Zimbabwe

Zimbabwe: IRIN News Briefs, 29 March

Format
News and Press Release
Source
Posted
Originally published
ZIMBABWE: Mugabe warns white farmers
President Robert Mugabe of Zimbabwe has warned the country's white farmers that they would face "very, very, very severe" violence if they provoked war veterans who have occupied some 600 white-owned farms around the country.

He made the remarks in an interview with Reuters Television on Monday in which he also accused Britain of leading an international campaign against Zimbabwe after he had criticised the "gay philosophy" of Prime Minister Tony Blair.

Mugabe said he would not act against the veterans who had invaded the farms in a bid to seize white-owned land for resettlement. "There have been very few cases of violence, but if the farmers start to be angry and start to be violent, then of course they will get that medicine delivered to them," Mugabe said. "And it can be very, very, very severe, but we don't want to get there." He refused to back a court order that police evict the veterans.

Meanwhile, Britain said at the weekend that it had prepared contingency plans to take some 20,000 white Zimbabweans, many of whom hold British citizenship, if the need arises.

ZIMBABWE: More power cuts announced

Zimbabwe's state-owned power authority ZESA has announced a programme of countrywide electricity cuts as a result of its inability to pay power suppliers, South Africa's 'Business Day' newspaper reported on Tuesday.

Until now power outages have been confined to household users in towns. Electricity cuts have now been extended to mines, farms and factories outside Harare, Bulawayo, Gweru and Mutare. Supplies will be cut twice a week for three hours at a time, the newspaper said.

ZESA is facing a crippling foreign exchange shortage, which has led to defaults on debts to South Africa, Mozambique and Zambia.

ZIMBABWE: Municipal strike closes hospitals

Hundreds of patients in municipal hospitals and clinics were "abandoned" on Tuesday when 10,000 municipal workers in the Zimbabwe capital, Harare, went on strike to press for salary increases, the official 'Herald' newspaper reported on Wednesday.

It said police had to turn away patients reporting for treatment because there were no staff to assist them. It quoted the municipal workers' committee chairman, Cosmus Bungu, as saying: "We have been negotiating for a salary raise since last year and we have resorted to strike action because the (municipal) commission has not been taking this issue seriously."

The newspaper said the strike prevented the municipality collecting its monthly rate and water service payments. It also said refuse had not been collected in some areas. "The city is facing serious financial problems and has had to suspend some capital projects because of lack of funds," the paper said. "It also intends to reduce its wage bill to about 28 percent of its recurrent expenditure. Salaries and wages take up to 50 percent of the city's recurrent expenditure."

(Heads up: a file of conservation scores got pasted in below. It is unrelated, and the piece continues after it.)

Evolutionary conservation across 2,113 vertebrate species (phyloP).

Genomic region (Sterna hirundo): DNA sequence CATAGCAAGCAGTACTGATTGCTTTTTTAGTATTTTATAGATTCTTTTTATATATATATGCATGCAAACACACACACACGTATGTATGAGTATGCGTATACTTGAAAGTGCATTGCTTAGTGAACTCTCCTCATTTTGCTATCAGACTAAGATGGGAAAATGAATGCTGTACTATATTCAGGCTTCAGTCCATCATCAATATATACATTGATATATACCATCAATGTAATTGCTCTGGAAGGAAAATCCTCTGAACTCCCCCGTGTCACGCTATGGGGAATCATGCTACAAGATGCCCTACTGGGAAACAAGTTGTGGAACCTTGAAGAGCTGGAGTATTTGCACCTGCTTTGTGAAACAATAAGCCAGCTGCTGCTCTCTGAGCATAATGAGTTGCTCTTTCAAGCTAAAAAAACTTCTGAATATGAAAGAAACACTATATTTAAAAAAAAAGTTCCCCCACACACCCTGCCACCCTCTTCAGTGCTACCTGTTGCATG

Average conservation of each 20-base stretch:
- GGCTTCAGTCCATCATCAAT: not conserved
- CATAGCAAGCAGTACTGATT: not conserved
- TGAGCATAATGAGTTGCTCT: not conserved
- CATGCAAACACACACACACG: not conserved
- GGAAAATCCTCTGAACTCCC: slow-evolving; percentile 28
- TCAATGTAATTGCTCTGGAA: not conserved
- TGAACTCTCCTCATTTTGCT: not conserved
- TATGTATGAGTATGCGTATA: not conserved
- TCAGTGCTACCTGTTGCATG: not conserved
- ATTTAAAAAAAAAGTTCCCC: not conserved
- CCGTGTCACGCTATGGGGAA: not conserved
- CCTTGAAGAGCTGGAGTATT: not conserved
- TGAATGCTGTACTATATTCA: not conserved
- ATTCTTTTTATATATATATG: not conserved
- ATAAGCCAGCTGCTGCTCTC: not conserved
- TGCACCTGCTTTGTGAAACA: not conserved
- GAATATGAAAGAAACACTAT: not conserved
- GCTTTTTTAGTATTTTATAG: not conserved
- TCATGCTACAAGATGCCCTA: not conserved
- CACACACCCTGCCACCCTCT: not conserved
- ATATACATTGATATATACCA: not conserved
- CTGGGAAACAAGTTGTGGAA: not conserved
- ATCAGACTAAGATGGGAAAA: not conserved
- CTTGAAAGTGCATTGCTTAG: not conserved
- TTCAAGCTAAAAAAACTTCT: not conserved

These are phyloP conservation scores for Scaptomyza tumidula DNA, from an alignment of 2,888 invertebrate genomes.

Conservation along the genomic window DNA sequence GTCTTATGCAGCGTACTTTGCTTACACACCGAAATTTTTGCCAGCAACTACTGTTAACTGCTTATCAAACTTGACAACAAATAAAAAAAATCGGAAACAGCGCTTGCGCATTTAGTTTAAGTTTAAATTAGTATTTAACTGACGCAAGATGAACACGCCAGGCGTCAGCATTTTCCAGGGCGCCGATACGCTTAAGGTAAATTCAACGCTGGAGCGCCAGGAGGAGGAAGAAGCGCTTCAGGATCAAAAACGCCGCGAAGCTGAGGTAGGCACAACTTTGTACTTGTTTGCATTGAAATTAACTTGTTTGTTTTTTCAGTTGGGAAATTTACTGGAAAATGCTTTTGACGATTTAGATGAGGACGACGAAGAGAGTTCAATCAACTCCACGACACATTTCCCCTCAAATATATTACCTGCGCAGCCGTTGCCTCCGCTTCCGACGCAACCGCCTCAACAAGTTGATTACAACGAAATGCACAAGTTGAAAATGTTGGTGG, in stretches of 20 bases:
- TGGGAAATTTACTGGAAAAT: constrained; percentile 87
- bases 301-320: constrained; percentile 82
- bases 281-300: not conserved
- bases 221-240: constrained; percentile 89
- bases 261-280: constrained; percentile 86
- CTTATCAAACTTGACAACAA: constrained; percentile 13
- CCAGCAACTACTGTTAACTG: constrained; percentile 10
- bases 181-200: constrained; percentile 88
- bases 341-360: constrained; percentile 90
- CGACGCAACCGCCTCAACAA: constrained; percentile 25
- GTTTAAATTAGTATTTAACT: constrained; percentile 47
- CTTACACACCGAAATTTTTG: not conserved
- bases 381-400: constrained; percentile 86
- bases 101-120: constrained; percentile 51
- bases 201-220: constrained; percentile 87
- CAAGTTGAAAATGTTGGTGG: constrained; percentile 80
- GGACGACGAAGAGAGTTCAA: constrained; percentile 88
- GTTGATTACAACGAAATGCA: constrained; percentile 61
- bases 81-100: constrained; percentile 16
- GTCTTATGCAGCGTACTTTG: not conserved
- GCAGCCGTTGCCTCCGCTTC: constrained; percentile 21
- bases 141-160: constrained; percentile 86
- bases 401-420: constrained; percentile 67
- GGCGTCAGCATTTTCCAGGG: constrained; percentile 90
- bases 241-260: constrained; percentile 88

ZIMBABWE: Opposition welcomes election postponement

Zimbabwe's main opposition party, the Movement for Democratic Change, welcomed the postponement of legislative elections to next May, saying it needed the extra time for its campaign.

News reports on Wednesday also quoted the party's leader, Morgan Tsvangirai, as saying he would seek the presence of international observers to ensure the election is fair.

ZIMBABWE: Currency devaluation may be stopped

Leonard Tsumba, director of Zimbabwe's central bank has said that President Robert Mugabe may intervene to stop plans by commercial banks to devalue the national currency in early May.

News reports in Zimbabwe said devaluation of the currency would accelerate inflation which is currently running at 50 percent. The country's commercial banks said earlier that they planned to end the "gentleman's agreement" with Zimbabwe's Reserve Bank, which pegged the currency at 38 Zimbabwean dollars to the American dollar.

The managing director of the Tobacco Sales Floor, Pat Devenish, told the domestic Ziana news agency that the tobacco industry, Zimbabwe's main source of foreign currency, could collapse unless the Zimbabwe dollar was devalued.

ZIMBABWE: Swiss businessman held in corruption case

A Swiss national was briefly detained in Zimbabwe over a corruption scandal which has already seen the arrest of a government minister and senior officials, AFP reported on Wednesday.

In a dispatch quoting police, it said Christian Fillipini, general manager of Newman Commodity, also trading as Andrie CIE SA, had been held overnight on Tuesday as part of an ongoing police investigation into alleged fraud at the national Grain Marketing Board (GMB).

Last week Agriculture Minister Kumbirai Kangai, GMB chief executive Martin Muchero and other top officials were questioned on charges of fraud and corruption. Kangai was later freed on bail.

[ENDS]

IRIN-SA - Tel: +27-11 880 4633
Fax: +27-11 447 5472
Email: irin-sa@irin.org.za

[This item is delivered in the English service of the UN's IRIN humanitarian information unit, but may not necessarily reflect the views of the United Nations. For further information, free subscriptions, or to change your keywords, contact e-mail: irin@ocha.unon.org or Web: http://www.reliefweb.int/IRIN . If you re-print, copy, archive or re-post this item, please retain this credit and disclaimer.]

Copyright (c) UN Office for the Coordination of Humanitarian Affairs 2000